LOCKPORT, NEW YORK – Production is about to get under way at a new “green” industry here, using ground-up tires to make products ranging from parking lot bumpers to speed bumps.
Rubberform Recycled Products is investing $1.3 million and taking advantage of incentive programs from the state, the City of Lockport and the New York Power Authority to create jobs in a vacant warehouse at 75 Michigan St. President Bill Robbins said the company’s goal is to employ 10 people and produce 1.5 million pounds of recycled rubber goods in the first year. After three years, the targets are 3.75 million pounds of products and 30 jobs, he said.
Robbins hired George McNamara of North Tonawanda, the former model shop manager at Wilson Greatbatch in Clarence, as the plant manager.
McNamara said the company will be buying “crumb rubber” in 2,000-pound lots from High Tread International, a half-mile away on Ohio Street in Lockport. It costs 14 to 18 cents per pound.
“With High Tread that close to us, we’re going to save half a million dollars in fossil fuel transportation while we’re here,” McNamara said. The contract is a boost to High Tread, which employs 40 workers on two shifts a day grinding up tires hauled in from stores in New York and Pennsylvania, said general manager Rick Johnson.
“Hopefully, [Robbins] will gain an advantage in the market, reduce his freight costs and make competitively priced products,” Johnson said. There are no worries about running out of raw material “with 290 million tires in the United States,” McNamara said. “I think we have 14 million tires in New York State alone that people are putting in landfills. I don’t see a shortage unless people stop buying cars.”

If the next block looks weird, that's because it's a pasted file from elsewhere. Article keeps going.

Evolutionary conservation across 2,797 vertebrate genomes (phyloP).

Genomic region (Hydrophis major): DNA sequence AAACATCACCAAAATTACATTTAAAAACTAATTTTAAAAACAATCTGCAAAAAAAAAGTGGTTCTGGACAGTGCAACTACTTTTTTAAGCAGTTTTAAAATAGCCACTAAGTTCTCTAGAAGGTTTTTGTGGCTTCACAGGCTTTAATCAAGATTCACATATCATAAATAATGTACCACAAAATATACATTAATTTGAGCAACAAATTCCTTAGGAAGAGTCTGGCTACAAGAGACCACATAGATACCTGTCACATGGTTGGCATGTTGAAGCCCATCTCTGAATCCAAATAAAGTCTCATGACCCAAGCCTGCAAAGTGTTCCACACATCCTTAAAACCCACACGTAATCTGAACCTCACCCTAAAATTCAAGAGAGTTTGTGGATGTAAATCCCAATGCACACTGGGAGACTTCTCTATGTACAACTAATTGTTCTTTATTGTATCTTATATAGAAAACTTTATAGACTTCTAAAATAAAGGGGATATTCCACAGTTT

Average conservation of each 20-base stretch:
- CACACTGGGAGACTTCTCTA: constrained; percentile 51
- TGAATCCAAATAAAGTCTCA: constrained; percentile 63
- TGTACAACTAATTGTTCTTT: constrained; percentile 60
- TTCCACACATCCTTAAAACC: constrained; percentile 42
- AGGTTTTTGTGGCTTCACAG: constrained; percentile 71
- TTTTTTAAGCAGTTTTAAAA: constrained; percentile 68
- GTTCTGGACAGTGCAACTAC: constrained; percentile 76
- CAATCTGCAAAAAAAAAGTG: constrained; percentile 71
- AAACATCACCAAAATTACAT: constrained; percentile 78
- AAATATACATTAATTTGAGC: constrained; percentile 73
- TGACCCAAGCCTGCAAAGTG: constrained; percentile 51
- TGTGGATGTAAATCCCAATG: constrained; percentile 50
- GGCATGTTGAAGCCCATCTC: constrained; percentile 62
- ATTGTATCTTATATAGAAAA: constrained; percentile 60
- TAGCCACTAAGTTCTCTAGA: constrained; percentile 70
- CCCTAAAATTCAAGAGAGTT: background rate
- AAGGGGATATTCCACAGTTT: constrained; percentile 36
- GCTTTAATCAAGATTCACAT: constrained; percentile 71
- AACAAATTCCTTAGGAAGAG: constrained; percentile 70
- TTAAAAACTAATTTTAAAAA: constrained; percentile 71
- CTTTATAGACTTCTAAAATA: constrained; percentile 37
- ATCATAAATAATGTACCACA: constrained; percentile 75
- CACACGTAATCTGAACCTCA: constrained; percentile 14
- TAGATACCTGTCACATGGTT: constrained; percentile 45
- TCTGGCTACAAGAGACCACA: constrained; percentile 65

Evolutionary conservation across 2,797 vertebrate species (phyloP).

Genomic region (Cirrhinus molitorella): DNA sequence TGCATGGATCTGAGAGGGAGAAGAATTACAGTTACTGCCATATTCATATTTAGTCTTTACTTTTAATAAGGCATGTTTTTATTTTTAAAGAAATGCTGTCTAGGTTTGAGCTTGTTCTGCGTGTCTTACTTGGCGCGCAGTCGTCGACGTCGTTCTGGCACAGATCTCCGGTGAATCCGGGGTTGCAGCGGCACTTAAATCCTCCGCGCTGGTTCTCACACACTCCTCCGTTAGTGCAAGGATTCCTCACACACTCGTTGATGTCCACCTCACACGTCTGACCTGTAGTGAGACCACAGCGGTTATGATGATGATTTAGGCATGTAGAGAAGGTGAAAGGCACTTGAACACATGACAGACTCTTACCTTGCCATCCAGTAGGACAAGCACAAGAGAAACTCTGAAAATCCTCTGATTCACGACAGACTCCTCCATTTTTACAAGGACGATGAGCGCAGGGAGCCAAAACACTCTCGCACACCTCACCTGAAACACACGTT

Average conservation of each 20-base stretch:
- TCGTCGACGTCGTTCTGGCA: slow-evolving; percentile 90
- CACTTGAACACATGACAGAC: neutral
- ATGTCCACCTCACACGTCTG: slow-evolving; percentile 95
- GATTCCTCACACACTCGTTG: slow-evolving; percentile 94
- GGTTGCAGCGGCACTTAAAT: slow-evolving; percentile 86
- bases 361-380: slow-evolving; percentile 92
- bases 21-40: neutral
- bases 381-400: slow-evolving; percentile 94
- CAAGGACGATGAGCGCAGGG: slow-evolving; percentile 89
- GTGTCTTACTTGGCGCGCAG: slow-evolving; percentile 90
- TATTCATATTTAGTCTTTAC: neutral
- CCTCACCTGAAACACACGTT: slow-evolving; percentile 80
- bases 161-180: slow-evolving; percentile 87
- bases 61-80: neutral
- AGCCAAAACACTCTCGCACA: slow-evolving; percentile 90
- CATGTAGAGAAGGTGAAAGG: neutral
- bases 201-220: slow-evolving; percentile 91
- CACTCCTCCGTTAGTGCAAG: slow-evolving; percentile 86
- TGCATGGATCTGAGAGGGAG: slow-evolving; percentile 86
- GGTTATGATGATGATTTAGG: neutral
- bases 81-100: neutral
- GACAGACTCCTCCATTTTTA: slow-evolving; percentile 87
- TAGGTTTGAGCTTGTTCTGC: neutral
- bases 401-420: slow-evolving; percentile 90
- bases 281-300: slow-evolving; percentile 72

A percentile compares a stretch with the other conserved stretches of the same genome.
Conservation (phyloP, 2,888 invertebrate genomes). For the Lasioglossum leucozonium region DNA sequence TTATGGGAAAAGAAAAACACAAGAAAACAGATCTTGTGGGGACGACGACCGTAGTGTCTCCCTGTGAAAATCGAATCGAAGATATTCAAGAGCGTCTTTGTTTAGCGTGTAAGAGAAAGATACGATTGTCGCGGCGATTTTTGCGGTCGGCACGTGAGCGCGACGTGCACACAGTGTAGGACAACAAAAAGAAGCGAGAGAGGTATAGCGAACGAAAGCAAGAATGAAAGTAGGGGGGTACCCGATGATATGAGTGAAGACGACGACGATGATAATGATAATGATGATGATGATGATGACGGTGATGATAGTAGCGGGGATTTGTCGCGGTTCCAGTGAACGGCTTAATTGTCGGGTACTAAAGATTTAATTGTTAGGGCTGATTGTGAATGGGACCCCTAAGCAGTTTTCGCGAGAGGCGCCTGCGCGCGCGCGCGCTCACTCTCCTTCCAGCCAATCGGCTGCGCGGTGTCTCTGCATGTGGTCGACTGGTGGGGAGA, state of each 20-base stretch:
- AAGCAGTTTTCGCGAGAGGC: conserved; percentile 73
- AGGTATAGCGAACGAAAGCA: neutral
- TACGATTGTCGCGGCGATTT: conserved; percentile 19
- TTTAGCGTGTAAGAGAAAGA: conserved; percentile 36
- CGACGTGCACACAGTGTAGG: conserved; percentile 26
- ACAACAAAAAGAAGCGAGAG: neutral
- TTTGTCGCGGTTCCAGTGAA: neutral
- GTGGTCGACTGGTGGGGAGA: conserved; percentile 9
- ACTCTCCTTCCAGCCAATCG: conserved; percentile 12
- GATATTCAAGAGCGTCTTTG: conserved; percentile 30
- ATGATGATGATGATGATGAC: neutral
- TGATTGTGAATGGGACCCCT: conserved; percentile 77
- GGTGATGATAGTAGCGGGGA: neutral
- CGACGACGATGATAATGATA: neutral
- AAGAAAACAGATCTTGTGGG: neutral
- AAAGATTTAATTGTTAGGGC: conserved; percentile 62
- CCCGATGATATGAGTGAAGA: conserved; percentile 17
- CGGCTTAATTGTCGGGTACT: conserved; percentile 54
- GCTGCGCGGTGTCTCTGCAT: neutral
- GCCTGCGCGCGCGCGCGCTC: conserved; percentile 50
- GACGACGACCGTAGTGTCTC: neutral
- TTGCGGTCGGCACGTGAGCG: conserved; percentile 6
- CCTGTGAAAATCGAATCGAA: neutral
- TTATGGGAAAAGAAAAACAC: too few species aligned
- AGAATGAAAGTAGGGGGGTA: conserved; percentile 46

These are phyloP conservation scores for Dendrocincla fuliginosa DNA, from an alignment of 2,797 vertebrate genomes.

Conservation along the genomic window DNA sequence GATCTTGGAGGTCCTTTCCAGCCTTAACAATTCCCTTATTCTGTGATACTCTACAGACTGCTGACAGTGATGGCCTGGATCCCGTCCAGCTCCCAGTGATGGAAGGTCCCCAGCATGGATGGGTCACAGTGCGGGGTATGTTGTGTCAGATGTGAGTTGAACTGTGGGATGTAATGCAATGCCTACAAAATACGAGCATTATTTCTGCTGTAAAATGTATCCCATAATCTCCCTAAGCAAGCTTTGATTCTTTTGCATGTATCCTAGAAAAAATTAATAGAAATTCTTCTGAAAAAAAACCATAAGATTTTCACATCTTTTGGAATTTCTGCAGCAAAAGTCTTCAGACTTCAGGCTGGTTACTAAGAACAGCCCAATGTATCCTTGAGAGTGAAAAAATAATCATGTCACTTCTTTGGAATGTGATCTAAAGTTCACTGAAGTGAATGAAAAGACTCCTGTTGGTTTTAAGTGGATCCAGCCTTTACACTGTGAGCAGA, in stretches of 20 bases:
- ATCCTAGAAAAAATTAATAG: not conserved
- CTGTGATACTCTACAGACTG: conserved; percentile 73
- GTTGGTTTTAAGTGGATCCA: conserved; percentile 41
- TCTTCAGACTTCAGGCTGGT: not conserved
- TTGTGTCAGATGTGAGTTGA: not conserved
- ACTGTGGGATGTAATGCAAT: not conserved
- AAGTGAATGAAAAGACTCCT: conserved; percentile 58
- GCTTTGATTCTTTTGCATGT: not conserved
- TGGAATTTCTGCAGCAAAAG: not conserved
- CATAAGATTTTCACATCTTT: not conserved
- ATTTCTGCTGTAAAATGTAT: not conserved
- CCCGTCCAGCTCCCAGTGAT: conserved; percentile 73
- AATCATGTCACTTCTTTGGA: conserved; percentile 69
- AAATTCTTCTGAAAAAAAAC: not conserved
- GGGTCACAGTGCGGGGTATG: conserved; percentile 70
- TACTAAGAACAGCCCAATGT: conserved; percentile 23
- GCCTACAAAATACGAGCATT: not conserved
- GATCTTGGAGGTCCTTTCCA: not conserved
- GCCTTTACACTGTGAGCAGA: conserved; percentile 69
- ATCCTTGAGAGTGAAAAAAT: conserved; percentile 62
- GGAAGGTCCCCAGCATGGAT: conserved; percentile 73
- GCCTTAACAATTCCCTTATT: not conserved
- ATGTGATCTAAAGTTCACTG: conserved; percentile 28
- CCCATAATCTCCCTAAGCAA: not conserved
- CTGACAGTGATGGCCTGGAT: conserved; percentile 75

A passenger car tire produces about 17 pounds of crumb rubber, Robbins said. Each crumb is about the size of a grain of rice. Using seven presses acquired from other companies, Rubberform will use heat and pressure to mold its products. Work will start soon after the molds arrive, which will be in about a week or two. To provide heat for the molding process, the company bought a 3 million BTU, gas-fired thermal oil furnace.
“We’re really inventing a lot of equipment here,” Robbins said. “I call myself an innovative entrepreneur. . . . We’re not going to be showing even customers how we do things, because there’s kind of a black art in this business.” A grant from the state’s Environmental Investment Program, a $225,000 loan from the city and an award of 500 kilowatts of low-cost expansion power from the Power Authority were all key factors in getting Rubberform off the ground.
“This is perfect. I wanted to be in the City of Lockport,” Robbins said. “You couldn’t get low-cost power in Monroe County. Buffalo’s a great distribution spot, where we can get good rates to ship from. Plus, there’s a ready, willing and able work force here.”
Among the first hires was Mark Hollingsworth of Buffalo, who used to work at Transpro, which made car heaters at a plant on Niagara Street in Buffalo. “I was there for 11 years, and they packed up and moved to Mexico,” Hollingsworth said. “I just happened to be in the [Lockport] area, and I saw somebody doing something. I popped my head in, and that’s how I met Bill. Just being nosy, that’s all.”
He was hired to clean the machines part time, but Hollingsworth expects full-time work when production starts. While McNamara runs the plant, Robbins will hit the road to sell the products. Don’t look for them in retail stores, though. “We’re going to sell two ways: first, through distribution and [also] through direct sales to large customers who buy on a regular basis, like development companies, or anybody who has a parking lot,” Robbins said.
The optimistic Robbins said he is already making plans for a second phase of the company, in which a system similar to those used in grain elevators would be installed to move the rubber crumbs into the presses.
He said he wants to invest $500,000 on the second phase and $250,000 a year thereafter in new product development. Robbins said he has already talked with the Niagara County Industrial Development Agency about help with the second phase.
McNamara said retail products are a future possibility. “We’re looking at doing something for residential, like garage stops,” McNamara said, “so when you pull into your garage, instead of having a tennis ball hanging there for your wife, she hits something and stops before she goes through the back wall.”